Michel Barnier vs the migrants

The EU is no haven of openness.

Fraser Myers

Fraser Myers
Deputy editor

Topics Brexit Politics World

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Remember Michel Barnier, the EU’s chief Brexit negotiator? This week he made an astonishing intervention. He called for France to ban immigration from outside the EU for the next three to five years, and for the EU’s passport-free Schengen area to be renegotiated.

Barnier is back in France to make a bid for the presidency. He is hoping his comments will catch the attention of Les Républicains, the party he hopes to represent. No doubt he wants to win over some potential Le Pen voters, too.

Some have asked what has happened to the Monsieur Barnier we grew to know over the past few years. In Britain, he became something of a broadsheet pin-up, for defending liberal, ‘European’ values against the ‘hard right’ Brexiteers in the British government. Every utterance of the ‘thoroughly reasonable’ Barnier during the talks was treated as holy writ. This was the man ‘best qualified’ not only to negotiate on behalf of Europe but also to understand Britain’s domestic problems. The Remoaning classes cheered his every move against Brexit. And now here he is, calling for a total and complete shutdown of non-Europeans coming into France.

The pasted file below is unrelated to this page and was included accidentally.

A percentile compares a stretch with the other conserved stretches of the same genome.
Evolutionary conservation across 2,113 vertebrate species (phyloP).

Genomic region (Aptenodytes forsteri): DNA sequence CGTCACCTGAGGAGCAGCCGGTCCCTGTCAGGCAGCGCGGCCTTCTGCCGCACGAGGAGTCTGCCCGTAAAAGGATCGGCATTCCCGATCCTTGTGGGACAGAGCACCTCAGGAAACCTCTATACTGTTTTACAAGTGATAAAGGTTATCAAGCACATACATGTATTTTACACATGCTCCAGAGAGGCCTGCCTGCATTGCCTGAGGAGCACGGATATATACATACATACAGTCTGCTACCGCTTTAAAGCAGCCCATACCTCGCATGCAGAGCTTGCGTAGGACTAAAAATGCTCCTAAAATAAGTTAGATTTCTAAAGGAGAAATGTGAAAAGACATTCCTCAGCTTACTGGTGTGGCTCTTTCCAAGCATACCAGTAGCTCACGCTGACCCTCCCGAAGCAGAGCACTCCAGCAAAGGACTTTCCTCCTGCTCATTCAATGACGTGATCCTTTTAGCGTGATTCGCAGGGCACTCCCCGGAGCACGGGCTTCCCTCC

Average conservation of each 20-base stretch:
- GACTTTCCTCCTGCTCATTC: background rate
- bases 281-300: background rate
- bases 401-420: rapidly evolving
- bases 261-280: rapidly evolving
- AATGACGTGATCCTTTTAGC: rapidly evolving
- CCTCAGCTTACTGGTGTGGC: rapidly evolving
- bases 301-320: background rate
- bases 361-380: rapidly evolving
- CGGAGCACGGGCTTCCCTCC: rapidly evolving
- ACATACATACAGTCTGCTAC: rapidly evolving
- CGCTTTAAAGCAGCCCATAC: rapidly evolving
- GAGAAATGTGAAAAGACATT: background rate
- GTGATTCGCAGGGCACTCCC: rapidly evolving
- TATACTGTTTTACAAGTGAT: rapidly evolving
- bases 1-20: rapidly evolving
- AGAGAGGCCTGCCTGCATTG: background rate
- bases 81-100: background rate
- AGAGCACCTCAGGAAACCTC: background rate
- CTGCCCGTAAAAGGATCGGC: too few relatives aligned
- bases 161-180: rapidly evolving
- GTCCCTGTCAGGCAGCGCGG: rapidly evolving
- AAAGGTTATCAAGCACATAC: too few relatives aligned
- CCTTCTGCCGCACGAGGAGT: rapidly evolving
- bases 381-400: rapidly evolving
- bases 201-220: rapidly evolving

It would be wrong to think Barnier has made some kind of Damascene conversion from EU apparatchik to populist firebrand. In fact, his comments are largely compatible with the EU’s philosophy. While fans of the EU celebrate its supposed ‘openness’ – whether it’s free trade or free movement – the EU is only really ‘open’ to other members. Yes, there are few barriers to migration between EU countries, but to the outside world it is Fortress Europe.

Europe already has some of the strictest external borders in the entire world. Although a disturbing number of people in positions of power view the EU as some kind of cosmopolitan utopia, this is a complete fantasy. Over the past decade or so, tens of thousands of migrants have drowned trying to reach Europe’s shores. Thousands have been detained in camps in north Africa. Migrants intercepted by EU-funded coastguards have been placed in camps.

So desperate is the EU to keep outsiders out that its leaders pay billions to autocrats like Turkey’s President Recep Tayyip Erdoğan to host millions of Europe-bound migrants. Erdoğan is then able to blackmail the EU with the threat of releasing them to Greece and Bulgaria. Before Erdoğan (years even before anyone spoke of a ‘migrant crisis’), Colonel Gaddafi would regularly warn that he could make Europe ‘turn black’ if he was not paid to guard Libya’s coastline.

Michel Barnier’s call to ban non-EU migration shouldn’t be so surprising in this context. After all, despite the whimsical fables about an open, liberal EUtopia, Barnier is steeped in an institution that has long wanted to shut itself off from the outside world.

Fraser Myers is assistant editor at spiked and host of the spiked podcast. Follow him on Twitter: @FraserMyers.

Picture by: Getty.

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Topics Brexit Politics World


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